In Films by James Hay - Cinema Editor

Jake Gyllenhaal is Lou Bloom, a down-on-his-luck nobody who’s looking for his calling and finding nothing. A chance encounter one night sucks him into the underworld of guerrilla journalism, which fuels his desire and aspiration, ultimately giving him more than he ever bargained for: he becomes a Nightcrawler.

Coldly comic and chilling, Gyllenhaal delivers a performance that’s very much of the moment and which, perhaps, no one else could have given. Quiet, pathologically contained and just seething with intensity, he is the rhythm and tone of the film; building your attention from the off towards a thrilling crescendo, reaching boiling point then bubbling over and exploding, finally settling into something far more sinister and subtle than just another movie monster.

Parallels could be drawn endlessly between Gyllenhaal’s turn here and other iconic movie madmen – Anthony Perkins as Norman Bates, Heath Ledger as the Joker, Christian Bale as Patrick Bateman, De Niro as Travis Bickle – but really he deserves to stand alone and be judged on the merits of his own creation. A modern misanthropic solipsistic maniac!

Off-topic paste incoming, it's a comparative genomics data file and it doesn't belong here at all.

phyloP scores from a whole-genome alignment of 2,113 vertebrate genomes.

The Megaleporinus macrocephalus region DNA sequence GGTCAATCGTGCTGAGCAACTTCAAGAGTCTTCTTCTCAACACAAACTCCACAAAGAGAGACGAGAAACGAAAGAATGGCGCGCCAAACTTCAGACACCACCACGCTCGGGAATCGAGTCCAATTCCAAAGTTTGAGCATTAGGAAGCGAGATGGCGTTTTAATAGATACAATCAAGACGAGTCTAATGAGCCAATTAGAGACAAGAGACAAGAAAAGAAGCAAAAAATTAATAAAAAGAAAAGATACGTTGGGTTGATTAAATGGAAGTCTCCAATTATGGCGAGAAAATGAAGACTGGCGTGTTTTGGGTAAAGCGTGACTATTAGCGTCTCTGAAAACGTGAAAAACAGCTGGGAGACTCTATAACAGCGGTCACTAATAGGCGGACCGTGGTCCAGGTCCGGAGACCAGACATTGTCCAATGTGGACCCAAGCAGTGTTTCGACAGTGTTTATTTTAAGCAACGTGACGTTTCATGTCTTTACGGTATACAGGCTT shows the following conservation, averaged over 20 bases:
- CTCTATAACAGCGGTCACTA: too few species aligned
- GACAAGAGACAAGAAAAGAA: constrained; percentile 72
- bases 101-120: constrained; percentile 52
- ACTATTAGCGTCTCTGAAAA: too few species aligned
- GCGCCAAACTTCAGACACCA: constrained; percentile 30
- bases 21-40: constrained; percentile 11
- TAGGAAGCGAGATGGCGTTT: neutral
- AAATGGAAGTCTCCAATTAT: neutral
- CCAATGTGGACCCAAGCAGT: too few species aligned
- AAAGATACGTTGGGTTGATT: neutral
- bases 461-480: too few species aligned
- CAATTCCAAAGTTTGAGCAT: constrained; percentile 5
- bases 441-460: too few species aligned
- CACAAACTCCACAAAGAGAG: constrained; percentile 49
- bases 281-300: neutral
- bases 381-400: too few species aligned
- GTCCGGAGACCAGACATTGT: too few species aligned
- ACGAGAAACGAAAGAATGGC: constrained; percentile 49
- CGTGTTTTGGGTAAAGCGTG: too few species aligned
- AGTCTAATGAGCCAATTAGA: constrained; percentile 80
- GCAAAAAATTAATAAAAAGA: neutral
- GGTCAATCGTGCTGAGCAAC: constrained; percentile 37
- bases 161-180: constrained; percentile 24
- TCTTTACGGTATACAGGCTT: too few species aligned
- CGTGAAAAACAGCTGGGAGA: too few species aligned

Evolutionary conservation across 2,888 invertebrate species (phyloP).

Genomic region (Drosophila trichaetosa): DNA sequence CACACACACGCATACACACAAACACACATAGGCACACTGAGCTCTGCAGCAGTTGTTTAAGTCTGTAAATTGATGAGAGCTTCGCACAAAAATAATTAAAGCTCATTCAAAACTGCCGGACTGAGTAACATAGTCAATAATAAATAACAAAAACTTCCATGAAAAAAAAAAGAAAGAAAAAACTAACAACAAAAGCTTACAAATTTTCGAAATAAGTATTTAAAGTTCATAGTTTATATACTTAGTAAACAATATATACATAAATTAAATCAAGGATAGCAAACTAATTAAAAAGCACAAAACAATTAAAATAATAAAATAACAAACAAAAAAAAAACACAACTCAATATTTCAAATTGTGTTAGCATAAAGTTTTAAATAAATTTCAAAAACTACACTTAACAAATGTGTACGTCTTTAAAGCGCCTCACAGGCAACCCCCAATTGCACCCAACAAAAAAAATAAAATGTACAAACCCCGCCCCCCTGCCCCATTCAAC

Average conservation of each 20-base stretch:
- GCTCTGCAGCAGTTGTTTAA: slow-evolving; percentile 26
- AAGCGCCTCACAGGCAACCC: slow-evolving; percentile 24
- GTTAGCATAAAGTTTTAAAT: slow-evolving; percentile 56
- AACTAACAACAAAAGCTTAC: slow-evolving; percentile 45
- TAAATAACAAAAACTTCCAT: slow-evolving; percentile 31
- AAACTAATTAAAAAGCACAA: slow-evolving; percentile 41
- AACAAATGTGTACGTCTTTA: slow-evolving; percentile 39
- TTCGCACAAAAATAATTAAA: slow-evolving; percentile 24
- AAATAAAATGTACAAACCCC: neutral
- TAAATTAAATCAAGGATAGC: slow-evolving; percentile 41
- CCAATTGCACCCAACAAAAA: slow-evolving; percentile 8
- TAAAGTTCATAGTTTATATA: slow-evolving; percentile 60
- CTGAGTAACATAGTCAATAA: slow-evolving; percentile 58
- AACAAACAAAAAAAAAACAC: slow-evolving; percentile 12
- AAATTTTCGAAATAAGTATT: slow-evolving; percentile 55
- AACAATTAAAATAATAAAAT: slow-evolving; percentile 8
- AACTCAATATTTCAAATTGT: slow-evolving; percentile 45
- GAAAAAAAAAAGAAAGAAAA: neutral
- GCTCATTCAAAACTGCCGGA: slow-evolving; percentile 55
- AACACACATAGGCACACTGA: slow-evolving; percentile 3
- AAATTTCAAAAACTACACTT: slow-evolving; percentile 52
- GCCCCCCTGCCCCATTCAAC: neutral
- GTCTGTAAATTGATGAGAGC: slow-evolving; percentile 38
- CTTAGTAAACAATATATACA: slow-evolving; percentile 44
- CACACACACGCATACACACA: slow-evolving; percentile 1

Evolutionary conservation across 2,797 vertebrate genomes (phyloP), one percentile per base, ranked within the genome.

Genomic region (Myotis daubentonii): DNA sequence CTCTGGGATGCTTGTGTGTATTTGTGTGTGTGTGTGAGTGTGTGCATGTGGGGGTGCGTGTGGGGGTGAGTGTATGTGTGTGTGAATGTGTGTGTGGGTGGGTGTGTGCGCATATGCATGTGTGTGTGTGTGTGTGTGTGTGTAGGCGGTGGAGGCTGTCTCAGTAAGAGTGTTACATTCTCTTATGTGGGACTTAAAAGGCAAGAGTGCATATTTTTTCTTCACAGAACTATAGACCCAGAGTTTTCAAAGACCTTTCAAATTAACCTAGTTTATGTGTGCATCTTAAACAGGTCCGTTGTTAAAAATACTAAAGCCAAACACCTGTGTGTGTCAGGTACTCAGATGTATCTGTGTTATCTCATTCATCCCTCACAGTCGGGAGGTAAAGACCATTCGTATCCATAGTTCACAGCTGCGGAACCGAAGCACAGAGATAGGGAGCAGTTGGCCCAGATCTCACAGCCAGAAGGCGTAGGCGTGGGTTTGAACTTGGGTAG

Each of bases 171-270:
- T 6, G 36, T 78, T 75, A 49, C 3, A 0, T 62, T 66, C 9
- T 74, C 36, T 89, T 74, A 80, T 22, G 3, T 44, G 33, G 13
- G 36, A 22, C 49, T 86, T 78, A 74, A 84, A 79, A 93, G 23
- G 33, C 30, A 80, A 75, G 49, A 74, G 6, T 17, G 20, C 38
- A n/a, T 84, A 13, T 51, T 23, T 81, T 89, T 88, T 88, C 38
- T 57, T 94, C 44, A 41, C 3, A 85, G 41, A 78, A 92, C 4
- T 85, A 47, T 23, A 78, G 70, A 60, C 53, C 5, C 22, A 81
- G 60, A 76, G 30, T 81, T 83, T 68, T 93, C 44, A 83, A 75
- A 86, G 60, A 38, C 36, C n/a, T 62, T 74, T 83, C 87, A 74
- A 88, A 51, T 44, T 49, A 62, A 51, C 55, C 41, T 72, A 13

Bloom is the 21st Century incarnate: lonely, isolated, confused, detached from reality, obsessed with delusions of his supposed right to success and emphatically saturated with and by the ‘media’. He’s a walking talking internet sound bite, learning by rote everything from self-help guides to consumer user manuals to the latest TV ratings. He’s “on his computer all day”, as he proudly boasts, and he means it. A whole new American Dream.

He’s scary in so many ways but most of all because he could be any one of us. Your neighbour, a colleague, someone’s partner perhaps. Is he a sociopath? A psychopath even? Almost certainly both, but that’s not what makes him terrifying. He’s terrifying because what he says makes sense and what he does feels doable. Well, most of it anyway.

The direction and characterisation are matched in their sense of reality and it’s that which makes for the truly compelling two hours of cinema that Dan Gilroy serves us here. Especially impressive as this marks Gilroy’s directorial debut.

Raising questions of where we are as a society, our increasing predilection towards voyeuristic exploitative entertainment, the misuse and misappropriation of power, wealth and success, the inherent manipulation of the media etc etc, but, ultimately, the question: what would you do if no one were there to stop you? Or, more, what could you do?

Lou Bloom’s answer: absolutely anything.

Edgy, dark and intelligent, Nightcrawler, like Bloom, will make you laugh, gasp and ultimately enjoy every minute of this magnetic thriller. An instant cult hit.